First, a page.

Date of Award


Degree Type


Degree Name



Chemistry and Biochemistry

First Advisor

Macdonald, Charles (Chemistry and Biochemistry)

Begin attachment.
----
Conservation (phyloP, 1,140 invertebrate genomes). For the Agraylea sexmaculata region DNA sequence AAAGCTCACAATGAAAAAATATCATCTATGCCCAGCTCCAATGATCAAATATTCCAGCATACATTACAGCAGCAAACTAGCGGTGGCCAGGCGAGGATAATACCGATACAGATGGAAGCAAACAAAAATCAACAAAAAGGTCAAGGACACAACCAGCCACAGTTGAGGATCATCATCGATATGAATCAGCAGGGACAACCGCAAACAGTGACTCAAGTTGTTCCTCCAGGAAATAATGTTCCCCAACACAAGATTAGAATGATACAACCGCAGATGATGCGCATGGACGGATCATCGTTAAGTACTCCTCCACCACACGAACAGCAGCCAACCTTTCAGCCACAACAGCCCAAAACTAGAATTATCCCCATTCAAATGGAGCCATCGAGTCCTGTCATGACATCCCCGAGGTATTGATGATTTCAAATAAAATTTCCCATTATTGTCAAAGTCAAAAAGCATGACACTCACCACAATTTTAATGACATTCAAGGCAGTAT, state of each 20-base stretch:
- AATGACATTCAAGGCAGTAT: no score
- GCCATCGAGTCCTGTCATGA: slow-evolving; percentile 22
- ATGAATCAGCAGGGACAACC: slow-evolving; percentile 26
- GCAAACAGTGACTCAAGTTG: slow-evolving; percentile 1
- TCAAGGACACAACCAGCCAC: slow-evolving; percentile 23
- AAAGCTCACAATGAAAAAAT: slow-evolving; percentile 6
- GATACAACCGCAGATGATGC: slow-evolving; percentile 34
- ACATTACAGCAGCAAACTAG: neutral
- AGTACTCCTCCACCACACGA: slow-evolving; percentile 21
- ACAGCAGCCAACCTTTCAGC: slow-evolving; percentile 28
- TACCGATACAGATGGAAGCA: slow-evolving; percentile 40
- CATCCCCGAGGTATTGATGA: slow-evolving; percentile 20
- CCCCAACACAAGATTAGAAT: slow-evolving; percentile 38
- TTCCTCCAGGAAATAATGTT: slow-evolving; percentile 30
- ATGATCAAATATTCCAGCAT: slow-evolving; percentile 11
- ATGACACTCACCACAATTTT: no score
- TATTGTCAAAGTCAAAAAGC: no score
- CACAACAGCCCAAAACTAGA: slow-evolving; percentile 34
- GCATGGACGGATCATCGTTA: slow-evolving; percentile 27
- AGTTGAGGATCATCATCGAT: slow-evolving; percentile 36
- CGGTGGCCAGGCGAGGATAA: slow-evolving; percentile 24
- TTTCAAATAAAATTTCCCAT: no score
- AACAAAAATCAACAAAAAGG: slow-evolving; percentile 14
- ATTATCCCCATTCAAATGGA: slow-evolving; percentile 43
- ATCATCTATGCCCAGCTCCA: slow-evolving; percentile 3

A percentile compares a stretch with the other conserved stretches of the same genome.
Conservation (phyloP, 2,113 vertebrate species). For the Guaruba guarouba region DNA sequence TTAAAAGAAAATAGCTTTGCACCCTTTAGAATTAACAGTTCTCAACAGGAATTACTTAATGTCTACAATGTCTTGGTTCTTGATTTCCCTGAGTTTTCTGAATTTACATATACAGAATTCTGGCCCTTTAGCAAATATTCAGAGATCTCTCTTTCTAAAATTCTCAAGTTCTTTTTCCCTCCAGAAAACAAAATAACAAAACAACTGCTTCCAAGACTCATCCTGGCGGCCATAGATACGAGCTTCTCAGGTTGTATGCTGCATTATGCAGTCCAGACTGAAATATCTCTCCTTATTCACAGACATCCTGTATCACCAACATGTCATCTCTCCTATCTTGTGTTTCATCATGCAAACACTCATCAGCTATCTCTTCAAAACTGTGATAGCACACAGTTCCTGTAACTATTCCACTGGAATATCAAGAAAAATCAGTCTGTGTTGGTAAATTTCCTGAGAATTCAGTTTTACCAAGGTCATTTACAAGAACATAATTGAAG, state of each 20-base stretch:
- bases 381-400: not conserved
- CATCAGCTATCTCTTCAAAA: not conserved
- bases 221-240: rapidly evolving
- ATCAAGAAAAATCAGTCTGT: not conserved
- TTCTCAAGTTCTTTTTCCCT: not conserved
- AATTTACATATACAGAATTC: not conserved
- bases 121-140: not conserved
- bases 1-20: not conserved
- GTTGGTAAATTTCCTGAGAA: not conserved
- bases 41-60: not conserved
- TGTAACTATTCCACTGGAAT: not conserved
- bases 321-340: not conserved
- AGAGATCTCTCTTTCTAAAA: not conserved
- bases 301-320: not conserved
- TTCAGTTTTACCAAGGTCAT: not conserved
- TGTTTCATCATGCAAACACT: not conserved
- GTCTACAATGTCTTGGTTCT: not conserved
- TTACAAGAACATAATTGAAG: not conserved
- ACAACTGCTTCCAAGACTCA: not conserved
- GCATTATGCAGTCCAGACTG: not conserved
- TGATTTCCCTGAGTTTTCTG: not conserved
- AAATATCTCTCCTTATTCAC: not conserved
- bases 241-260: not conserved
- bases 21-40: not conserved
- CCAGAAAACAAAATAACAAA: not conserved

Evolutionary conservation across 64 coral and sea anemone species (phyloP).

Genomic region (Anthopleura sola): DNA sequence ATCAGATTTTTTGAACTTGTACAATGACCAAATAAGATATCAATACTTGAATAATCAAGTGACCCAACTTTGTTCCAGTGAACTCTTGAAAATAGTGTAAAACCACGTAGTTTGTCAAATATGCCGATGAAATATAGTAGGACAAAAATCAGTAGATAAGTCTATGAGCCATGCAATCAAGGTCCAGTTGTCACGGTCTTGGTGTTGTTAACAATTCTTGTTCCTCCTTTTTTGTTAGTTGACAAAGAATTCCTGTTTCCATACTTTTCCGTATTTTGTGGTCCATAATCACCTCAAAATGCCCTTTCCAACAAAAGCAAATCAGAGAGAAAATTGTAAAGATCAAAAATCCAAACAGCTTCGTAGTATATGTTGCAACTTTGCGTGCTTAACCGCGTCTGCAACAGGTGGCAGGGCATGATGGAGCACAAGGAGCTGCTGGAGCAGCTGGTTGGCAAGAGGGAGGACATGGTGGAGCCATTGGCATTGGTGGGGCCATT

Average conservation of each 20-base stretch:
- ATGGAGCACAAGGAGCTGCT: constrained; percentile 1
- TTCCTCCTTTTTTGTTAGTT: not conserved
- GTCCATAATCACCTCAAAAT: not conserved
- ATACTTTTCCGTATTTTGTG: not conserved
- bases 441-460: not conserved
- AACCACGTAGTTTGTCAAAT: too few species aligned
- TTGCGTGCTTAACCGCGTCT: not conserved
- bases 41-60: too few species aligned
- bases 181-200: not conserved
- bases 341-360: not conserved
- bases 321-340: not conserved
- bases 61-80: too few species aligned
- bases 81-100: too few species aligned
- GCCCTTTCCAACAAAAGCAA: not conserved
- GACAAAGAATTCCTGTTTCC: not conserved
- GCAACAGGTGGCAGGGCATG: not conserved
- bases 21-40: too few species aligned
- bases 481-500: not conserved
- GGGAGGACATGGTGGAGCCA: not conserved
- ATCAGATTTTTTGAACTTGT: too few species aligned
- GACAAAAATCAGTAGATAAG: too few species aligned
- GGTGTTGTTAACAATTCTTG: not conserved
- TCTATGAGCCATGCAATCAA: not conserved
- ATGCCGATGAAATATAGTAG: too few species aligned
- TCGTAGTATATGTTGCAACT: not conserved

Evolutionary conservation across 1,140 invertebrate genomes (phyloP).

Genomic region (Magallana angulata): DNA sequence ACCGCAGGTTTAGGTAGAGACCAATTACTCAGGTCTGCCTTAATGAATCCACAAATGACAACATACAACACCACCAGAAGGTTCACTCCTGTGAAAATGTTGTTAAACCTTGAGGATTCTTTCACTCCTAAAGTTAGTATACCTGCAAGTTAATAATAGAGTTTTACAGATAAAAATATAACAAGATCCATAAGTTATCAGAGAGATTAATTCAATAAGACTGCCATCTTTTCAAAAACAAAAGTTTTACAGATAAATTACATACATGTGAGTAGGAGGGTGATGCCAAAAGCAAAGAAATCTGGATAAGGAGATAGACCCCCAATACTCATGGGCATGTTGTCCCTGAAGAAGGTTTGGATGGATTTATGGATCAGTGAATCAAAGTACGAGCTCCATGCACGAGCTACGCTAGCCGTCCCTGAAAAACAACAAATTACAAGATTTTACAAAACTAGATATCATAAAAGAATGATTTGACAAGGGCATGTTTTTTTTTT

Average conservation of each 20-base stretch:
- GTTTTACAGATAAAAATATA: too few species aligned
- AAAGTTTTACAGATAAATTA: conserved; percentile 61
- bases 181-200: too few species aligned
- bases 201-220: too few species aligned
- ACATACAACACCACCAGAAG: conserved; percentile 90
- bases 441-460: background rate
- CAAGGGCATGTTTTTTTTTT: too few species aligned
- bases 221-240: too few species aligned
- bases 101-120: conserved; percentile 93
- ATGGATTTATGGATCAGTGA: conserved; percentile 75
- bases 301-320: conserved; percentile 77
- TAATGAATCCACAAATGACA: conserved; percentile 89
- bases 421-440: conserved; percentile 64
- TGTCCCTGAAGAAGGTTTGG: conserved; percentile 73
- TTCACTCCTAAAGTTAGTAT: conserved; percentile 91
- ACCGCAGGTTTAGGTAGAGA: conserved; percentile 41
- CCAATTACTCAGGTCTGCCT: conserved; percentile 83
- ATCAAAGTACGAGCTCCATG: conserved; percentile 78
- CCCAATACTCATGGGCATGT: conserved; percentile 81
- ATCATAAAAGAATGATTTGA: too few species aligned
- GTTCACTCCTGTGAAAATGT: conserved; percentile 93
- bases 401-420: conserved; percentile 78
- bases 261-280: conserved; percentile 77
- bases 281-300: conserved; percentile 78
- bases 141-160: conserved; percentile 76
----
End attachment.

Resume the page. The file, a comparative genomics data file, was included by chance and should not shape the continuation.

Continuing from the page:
This thesis concerns the synthesis and study of the phenomenal ligand properties of crown ethers and glymes in stabilizing germanium and tin complexes in low oxidation states supported by either chlorides or triflates as the counter-anions. The abbreviated nomenclature for the ligands presented can be generalized by the form [x]crown-y, where [x] describes the total number of atoms and y, the total number of donor atoms of the ligand. Four differently-sized crown ethers, [12]crown-4, [15]crown-5, [18]crown-6 and benzo[18]crown-6 have been used in this dissertation. Crowned Ge(II) and Sn(II) complexes exhibit several unprecedented structural motifs that depend both on the size of the crown ether and the nature of the counter anions. Triglyme and tetraglyme have been used to stabilize Sn(II) complexes. The crowned Ge(II) molecules were characterized in the solid state by single crystal X-ray diffraction, NMR spectroscopy and IR spectroscopy. The Sn(II) complexes were characterized by a variety of methods including M÷ssbauer spectroscopy, Solid State NMR spectroscopy, and electrochemical studies. Extensive use of M÷ssbauer spectroscopy was also employed to gain insight into the s-character of the lone-pair on the tin centers. Subtle changes in ligands showed a pronounced effect on the symmetry of the complexes. To compare the results obtained from the observations and from experimental investigations, a series of density functional theory calculations are done on all the crowned Ge(II) and Sn(II) complexes in order to assess whether the structural features that are observed for the cationic fragments experimentally are consistent with the minimum energy structures in their gas phase.